So what I've done so far is:

    1) Checked for flow to the nozzle. I disconnected the small copper fuel line that goes from the solenoid to the electrode assembly, put the open end in a bottle. When I turned on power at the service safety switch, the red light came on immediately (I assume it's just remembering that it was in lockout before I turned off power) but I pressed the reset button, the motor started, I heard faint buzzing which I assume was the igniter, I got a second or three of no fuel which I assume is the delay due to the primary control, followed by what seemed to me to be very good flow. I assumed that thus the filter and pump screen are okay, although later I checked them anyway and both seemed reasonably clean. [Note: I didn't check for flow at the bleed screw because in my ignorance I don't know whether in my 2-pipe system some fuel might still go to the nozzle even with the screw open, and if that fuel didn't ignite and the burner went into lockout again that's more unburnt fuel in the combustion chamber beyond what may have been sprayed the time I hit reset (which I hit only one time, not counting pressing it when the nozzle line was disconnected, which I figure doesn't count because I'm intercepting the fuel, and not counting the times over the past couple weeks when I hit reset and the burner fired up and operated well for days).

    Then to see how it flowed out of the nozzle itself, I removed the electrode/nozzle assembly and reconnected it to the feed from the solenoid, only this time outside of the burner body. (The nozzle is brand new from a tuneup a few weeks ago, but my plumber said it's possible it got clogged.) Directing the nozzle away from the boiler and into a container I turned on power and hit the reset button and got a strong misty spray in what looked to my unpracticed eye like just the kind of cone it's supposed to be, although I have no way of telling if it was exactly the right angle or the exact cone configuration (solid or whatever). But it looked pretty good to me.

    2) Took out the electrode assembly, which was clean, and made sure the electrode tip clearances and the distance from the nozzle to the burner head were correct (using Beckett's plastic Z-gauge).

    3) Checked the igniter using the screwdriver method, got a nice arc, and even checked the arc at the electrode tips by taking out the assembly and sticking its contact rods into the igniter springs, and got a nice tight little arc between the tips. (Did all this with the motor and solenoid disconnected.)

    4) Checked the cad cell by disconnecting the wires from the FF terminal and measuring resistance. It was WAY over 50K in dark mode, way under 10K in light mode, and the Carlin 6020 instructions say >50K and <10K respectively is good.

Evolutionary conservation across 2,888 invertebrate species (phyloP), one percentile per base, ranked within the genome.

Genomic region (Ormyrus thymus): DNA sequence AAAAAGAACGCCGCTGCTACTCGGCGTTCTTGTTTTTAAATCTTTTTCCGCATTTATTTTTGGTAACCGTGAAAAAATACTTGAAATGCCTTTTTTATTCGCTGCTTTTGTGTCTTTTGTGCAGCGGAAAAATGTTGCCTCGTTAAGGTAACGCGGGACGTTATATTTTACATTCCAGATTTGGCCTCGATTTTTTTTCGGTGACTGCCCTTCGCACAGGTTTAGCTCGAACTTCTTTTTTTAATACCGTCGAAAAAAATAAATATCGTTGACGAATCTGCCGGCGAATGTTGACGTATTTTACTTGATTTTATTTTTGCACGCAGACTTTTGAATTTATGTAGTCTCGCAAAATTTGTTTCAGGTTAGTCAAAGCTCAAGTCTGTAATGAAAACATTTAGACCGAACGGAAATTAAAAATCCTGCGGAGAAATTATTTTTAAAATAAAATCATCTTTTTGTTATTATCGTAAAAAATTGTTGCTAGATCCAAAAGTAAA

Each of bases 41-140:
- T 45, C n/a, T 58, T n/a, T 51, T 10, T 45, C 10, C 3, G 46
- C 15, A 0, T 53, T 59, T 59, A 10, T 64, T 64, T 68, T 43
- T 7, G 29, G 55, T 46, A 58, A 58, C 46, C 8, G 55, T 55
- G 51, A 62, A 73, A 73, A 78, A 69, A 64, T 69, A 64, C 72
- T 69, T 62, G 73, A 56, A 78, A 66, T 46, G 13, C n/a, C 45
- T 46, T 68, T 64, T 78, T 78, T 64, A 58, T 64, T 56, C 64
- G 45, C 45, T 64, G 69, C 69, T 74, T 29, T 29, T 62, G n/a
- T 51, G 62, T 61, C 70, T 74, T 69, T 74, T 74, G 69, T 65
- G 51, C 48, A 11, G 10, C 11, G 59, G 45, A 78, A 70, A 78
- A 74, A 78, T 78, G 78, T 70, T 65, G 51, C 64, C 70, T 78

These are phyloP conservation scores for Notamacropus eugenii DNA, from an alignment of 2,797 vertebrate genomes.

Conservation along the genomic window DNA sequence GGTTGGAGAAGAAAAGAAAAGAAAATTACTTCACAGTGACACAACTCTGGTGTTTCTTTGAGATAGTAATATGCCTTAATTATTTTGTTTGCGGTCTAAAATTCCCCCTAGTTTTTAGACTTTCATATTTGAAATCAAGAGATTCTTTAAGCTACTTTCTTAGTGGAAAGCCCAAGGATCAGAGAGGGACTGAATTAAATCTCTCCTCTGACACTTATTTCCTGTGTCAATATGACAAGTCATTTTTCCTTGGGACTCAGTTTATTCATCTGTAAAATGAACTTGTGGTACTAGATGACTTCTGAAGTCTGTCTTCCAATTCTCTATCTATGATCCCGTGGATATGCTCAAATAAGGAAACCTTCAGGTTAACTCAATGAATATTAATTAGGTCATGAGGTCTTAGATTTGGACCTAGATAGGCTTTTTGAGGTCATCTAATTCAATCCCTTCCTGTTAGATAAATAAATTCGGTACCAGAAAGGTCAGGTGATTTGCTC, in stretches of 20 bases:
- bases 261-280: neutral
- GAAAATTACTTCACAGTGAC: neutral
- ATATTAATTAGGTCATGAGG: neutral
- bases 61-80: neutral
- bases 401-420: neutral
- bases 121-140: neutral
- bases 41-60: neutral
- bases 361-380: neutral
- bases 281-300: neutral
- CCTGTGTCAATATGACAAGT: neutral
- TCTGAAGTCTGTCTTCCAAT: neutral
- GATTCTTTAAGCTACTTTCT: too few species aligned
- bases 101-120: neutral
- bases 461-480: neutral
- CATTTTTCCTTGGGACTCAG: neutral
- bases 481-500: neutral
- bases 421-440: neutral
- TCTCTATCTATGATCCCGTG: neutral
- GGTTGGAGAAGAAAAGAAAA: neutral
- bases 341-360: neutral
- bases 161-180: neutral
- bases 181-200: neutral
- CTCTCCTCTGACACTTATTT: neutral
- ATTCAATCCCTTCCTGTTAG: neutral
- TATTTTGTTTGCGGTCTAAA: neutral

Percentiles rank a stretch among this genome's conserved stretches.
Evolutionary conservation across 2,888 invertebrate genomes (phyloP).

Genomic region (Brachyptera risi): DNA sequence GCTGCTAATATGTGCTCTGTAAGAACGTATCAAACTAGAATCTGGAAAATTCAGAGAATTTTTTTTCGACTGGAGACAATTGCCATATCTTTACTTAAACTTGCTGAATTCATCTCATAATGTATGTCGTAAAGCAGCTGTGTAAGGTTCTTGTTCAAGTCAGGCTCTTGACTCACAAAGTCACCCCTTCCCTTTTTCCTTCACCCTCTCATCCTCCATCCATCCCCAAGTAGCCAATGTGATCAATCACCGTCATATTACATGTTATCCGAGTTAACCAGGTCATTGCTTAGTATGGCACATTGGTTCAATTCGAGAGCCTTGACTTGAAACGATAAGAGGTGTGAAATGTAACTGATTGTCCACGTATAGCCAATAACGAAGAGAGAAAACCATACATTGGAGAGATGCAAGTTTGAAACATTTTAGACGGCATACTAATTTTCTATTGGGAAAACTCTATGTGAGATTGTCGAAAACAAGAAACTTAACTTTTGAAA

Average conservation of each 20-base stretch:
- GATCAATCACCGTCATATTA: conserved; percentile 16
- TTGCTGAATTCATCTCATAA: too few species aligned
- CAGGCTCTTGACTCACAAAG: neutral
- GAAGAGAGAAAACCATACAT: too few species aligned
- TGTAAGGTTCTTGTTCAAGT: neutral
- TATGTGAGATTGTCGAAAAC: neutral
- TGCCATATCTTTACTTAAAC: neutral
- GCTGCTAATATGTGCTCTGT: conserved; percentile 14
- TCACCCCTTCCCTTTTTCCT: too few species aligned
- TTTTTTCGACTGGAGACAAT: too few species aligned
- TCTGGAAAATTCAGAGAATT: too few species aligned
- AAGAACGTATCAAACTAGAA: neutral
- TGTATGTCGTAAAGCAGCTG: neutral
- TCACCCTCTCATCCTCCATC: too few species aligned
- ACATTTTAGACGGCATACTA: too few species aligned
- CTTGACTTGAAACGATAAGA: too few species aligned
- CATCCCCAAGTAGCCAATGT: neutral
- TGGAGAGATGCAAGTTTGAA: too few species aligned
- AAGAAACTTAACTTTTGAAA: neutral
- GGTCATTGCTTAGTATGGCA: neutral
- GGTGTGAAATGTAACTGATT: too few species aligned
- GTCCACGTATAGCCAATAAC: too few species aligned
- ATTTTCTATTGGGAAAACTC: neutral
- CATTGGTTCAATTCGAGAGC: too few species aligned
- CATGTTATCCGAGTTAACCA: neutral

So to summarize I got what looks to me like good flow even up to the nozzle itself, good arc, good cad cell. The motor runs, the squirrel cage turns easily, the solenoid appears to work. The only thing I adjusted was the electrode tip clearance - which didn't seem too out of whack, if at all - and I also did that thing with the nozzle to burner head clearance, which isn't too different from what it was.

    What now? Even though I saw what looked like good flow up to the nozzle, do I now need to do those vacuum and pressure checks (which I've never done)? Could incorrect vacuum or pressure still account for these lockouts even though everything seemed to be flowing nicely, at least visually? (If so, any suggestions for exactly what kind of little meter to buy would help.)

    Just to see if all that messing around might have fixed something, can I try powering it up now, pressing reset if it remembers it was in lockout and the red light comes on immediately? As I mentioned, I only pressed reset once when it may have sprayed unburnt fuel in there without igniting, so this would be a second time. The primary controller has a 15 second trial period, so that's as long as it would have sprayed, not 45 seconds or more like I hear the old ones did. NOTE: I am able to open the big door that the burner is bolted onto a few inches without disconnecting anything, enough to see perhaps most of the combustion chamber, and to my unpracticed eye it looks dry as dust. Can I use this as a general indication of whether unburned fuel is in there, maybe enough to have confidence that I can press reset a second time? (Unlike when you guys go on a service call and don't really know who pressed it and how many times, at least I know it was only once so far.) I take what you all say about pressing reset very seriously. There is at least one YouTube video I saw, however, from an allegedly very experienced guy, who says two times is probably okay.